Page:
Australian bank, ANZ, is involved in funding Whitehaven Coal’s open cut coal mine in northwest New South Wales (NSW).
That bank is most certainly not responsible for a press release declaring it had changed its mind about lending Whitehaven the A$1.26 billion it needed to open the new Maules Creek pit.
Rather, a fake press release came from Jonathan Moylan, a 26 year old translator from Newcastle, NSW and environmental activist who, up until his sentencing on Saturday, was facing up to 10 years in prison and/or a A$765,000 fine for the fraud.
Moylan, who was charged with stock market manipulation offenses, pleaded guilty.
Because of his expressions of contrition and professed ignorance about the financial repercussions triggered by his trick, the judge found that he was mischievous, rather than malicious.
Moylan was handed a suspended 20-month sentence and A$1,000 fine for the single email.
It sounds like that single email was pretty convincing.
It was sent from a domain that riffed on the ANZ Bank name, used the bank’s logo, and included the name of an ANZ Bank PR person – Toby Kent – along with a phone number, according to The Register.
That number was actually Moylan’s. When journalists called to confirm the details of his bogus press release, he said it was all hunky dory.
As the Sydney Morning Herald reports, the activist sent the email to 306 people, including 295 journalists at 98 media organisations.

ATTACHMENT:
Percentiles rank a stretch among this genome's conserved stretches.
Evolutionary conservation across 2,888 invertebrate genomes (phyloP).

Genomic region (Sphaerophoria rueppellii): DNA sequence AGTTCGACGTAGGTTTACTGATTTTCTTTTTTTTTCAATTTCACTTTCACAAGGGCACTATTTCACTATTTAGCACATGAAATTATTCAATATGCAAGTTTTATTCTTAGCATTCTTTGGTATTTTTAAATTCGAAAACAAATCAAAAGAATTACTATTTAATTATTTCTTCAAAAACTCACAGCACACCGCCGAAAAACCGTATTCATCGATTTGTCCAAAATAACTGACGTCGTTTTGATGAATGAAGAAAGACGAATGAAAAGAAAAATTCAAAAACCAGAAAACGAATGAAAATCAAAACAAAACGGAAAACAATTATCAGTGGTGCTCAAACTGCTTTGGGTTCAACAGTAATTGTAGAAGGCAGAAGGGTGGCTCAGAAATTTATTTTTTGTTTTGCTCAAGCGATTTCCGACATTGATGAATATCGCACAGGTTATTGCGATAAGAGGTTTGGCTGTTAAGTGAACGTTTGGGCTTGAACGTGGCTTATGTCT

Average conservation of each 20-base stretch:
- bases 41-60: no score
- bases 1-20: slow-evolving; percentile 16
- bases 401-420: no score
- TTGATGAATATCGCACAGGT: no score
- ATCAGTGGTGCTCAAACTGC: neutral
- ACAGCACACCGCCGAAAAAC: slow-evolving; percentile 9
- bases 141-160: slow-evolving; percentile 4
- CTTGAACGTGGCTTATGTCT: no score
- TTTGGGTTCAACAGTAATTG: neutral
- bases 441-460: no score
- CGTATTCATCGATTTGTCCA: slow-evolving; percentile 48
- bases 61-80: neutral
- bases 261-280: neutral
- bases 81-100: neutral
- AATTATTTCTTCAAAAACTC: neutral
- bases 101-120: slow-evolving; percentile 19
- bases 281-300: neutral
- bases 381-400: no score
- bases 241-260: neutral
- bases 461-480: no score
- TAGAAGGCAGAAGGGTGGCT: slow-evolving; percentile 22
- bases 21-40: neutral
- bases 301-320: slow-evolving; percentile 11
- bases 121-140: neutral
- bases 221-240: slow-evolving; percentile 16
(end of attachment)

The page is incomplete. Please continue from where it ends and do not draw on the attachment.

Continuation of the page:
Some of those Moylan contacted published or distributed stories about the purported bank decision, including in the Australian Financial Review and Australian Associated Press.
The market, for a short but adrenalin-stoked time, was horror-struck.
Whitehaven’s value dipped as much as 8.8 percent in a flurry of trading before the release was revealed as a hoax.
That translates into $314 million in Australian dollars (US$295 million, £174 million).
The stock rebounded quickly. Still, some pain was felt, the court was told, as day traders and, potentially, pension funds lost out.
What’s the takeaway?
To me, it comes down to journalists – or anybody who relies on internet-sourced data to do their work – needing to wise up about how easy it is to pull one over on people online.
Moylan’s ruse, regardless of the fact that he did it on behalf of the environment and public health, isn’t very different from other internet scams.
Australia just last month highlighted typical online scams and how to spot them with its National Consumer Fraud Week, headed up by the Australian Competition and Consumer Commission (ACCC), which does for Aussies what the FTC does in the United States.
Naked Security passed on the ACCC’s Top 5 Tips for identifying an online scammer.
But for journalists receiving phony PR releases, if a release is questionable, consider double-checking the phone number listed in the release.
It’s easy enough to look up the bank (by searching for its site yourself, not by clicking on a link embedded in an email – there be dragons, also known as possible malware!) and find the right PR person to contact, along with a legitimate phone number.
Images licensed under Creative Commons from Flickr user We Stand With Jono.